Behind medical masks, democracy is being suffocated

DISCLAIMER: All opinions in this column reflect the views of the author(s), not of EURACTIV.COM Ltd.

Croatian soldiers distribute protective masks to media and visitors at a field hospital for coronavirus treatment on the outskirts of Zagreb on 21 March 2020. [EPA-EFE/ANTONIO BAT]

In the midst of its EU Council presidency, Croatia turned to the UAE and China for medical help, forgetting its current leadership role as the presiding country that should spur member states into coordinated action, writes Oriana Ivković Novokmet.

Oriana Ivković Novokmet is the executive director of GONG, a civil society organisation that works to promote democracy.

It is not about official Council meetings that have been cancelled because of the pandemic or the earthquake that hit Zagreb in March.

It is about the absence of Croatia’s European solidarity in the first days of the crisis, when it failed to galvanise wider EU medical assistance for Italy and emphasise the importance of the European community.

Instead, the prime minister used military rhetoric, declaring war on the virus, and politicians in the national and local emergency headquarters even put on military-style uniforms.

In the early days of the crisis, it seemed to us that the European Union was a thing of the past, especially after the moves of some of its member states.

The Croatian EU Presidency ignored Viktor Orban’s suspension of the Hungarian Parliament and prominent members of the conservative ruling HDZ party even expressed their support for him.

Foreign Minister Goran Grlić-Radman said that democracy in Hungary is not endangered and that it is a matter of perception. During a border meeting of the two ministers, Hungarian Foreign Minister Péter Szijjarto praised Croatia “for not joining the liberal mainstream”, and the Croatian Minister replied with the slogan of unity: “Brother with brother, Hungarian with Croat”.

This is not the first time that the Croatian ruling party has been supportive of Orban. And it should not be forgotten that Prime Minister Andrej Plenković proposed to the Croatian parliament a similar scenario in the early days of the crisis.

He suggested that Parliament empower the Government to pass decrees with the force of law and when the opposition refused such an offer, he came up with a new trick.

The National Civil Protection Headquarters (a temporary operational body as described in Civil Protection Law) began implementing various restrictions, bypassing the Parliament, from a ban on leaving the place of residence to the suspension of public transport and closure of stores.

Only after legal experts and civil society blasted these moves as unconstitutional were the acts of the Headquarters subsequently “legalised” by the Parliament.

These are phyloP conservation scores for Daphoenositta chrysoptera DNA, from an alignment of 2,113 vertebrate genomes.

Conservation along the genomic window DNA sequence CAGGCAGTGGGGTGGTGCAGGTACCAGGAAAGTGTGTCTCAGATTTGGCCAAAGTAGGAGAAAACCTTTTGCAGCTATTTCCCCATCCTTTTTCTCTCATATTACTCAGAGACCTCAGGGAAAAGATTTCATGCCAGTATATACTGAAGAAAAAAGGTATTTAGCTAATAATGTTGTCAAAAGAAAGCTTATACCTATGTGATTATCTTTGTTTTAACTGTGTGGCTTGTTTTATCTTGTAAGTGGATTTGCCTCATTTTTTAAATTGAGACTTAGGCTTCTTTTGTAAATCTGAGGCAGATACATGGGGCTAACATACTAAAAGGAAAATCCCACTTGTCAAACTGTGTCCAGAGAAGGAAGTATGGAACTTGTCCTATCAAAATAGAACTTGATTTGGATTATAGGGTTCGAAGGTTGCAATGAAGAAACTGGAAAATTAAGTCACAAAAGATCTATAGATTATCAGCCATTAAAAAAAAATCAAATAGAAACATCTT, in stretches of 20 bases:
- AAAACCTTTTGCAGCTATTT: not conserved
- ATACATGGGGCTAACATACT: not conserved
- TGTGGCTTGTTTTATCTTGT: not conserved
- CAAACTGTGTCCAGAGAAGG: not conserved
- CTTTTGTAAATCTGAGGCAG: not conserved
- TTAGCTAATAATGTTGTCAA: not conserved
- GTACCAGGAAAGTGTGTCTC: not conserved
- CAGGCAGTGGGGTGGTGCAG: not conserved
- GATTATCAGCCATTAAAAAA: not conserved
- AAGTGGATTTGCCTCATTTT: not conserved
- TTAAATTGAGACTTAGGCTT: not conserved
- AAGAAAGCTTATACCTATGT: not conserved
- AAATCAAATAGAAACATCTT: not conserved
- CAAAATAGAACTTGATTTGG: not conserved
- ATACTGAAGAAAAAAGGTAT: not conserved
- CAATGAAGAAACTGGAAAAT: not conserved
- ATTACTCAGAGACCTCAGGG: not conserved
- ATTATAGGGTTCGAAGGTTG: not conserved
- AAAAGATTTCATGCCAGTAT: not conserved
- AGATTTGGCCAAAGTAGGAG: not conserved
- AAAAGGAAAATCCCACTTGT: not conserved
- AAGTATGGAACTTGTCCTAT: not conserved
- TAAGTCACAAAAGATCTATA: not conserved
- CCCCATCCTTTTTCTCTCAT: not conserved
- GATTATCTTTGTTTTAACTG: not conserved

The commitment of the authorities to counteract the virus can very easily strengthen corruption and also endanger our rights and freedoms, especially if the government manages to pass a proposed law on cell-phone monitoring of all citizens.

A democratic state should not pass such a law unless cell phone monitoring is time-limited and restricted to people in self-isolation, and the law stipulates that data should be destroyed after emergency situation cease.

The damage could outweigh the benefits, especially given that Croatia has a history of scandals from the 1990s, involving secret service surveillance of dozens of journalists and intellectuals. In the face of public pressure, the mobile tracking law was switched to regular parliamentary procedure and we are now waiting for a second reading in parliament.

The Croatian government has its own vision of civil society, where its primary role is to provide social services and assist the homeless, disabled, unemployed, and veterans.

While these functions are necessary, this vision does not seem to have a place for those engaged in critical questioning of society through the fight for human rights, democratisation, and good governance.

The process of transforming the civilian into the social sector has already begun, judging by the redistribution of money from European tenders, in which money goes to “social inclusion” instead of “good governance”.

We do need that, but we also need democracy and human rights. Such a trend could be further exacerbated by the government’s announcement that hundreds of millions of “EU money” from the social fund will be distributed for the purchase of medical equipment and development of enterprises.

In doing so, the government has provided billions of kuna for entrepreneurs through wage subsidies, but civil society organisations cannot apply for that unless they are sports organizations. It is clear that civil society is at stake.

The fight to preserve democracy during the pandemic in Croatia is not over until we see what will happen to the non-transparent procurement of medical equipment and mysterious donors, as well as the unknown recipients of state subsidies for businesses.

The pandemic will be over one day and, in the meantime, we must not allow the fight against the virus to cause a social cataclysm.

We do not want a state trapped in partisan and particular interests, with a low level of democratic culture, a loss of privacy, and suppression of free media and this is true for the whole of the EU.

We want a community of solidarity, of countries that work together to solve problems instead of closing their borders.

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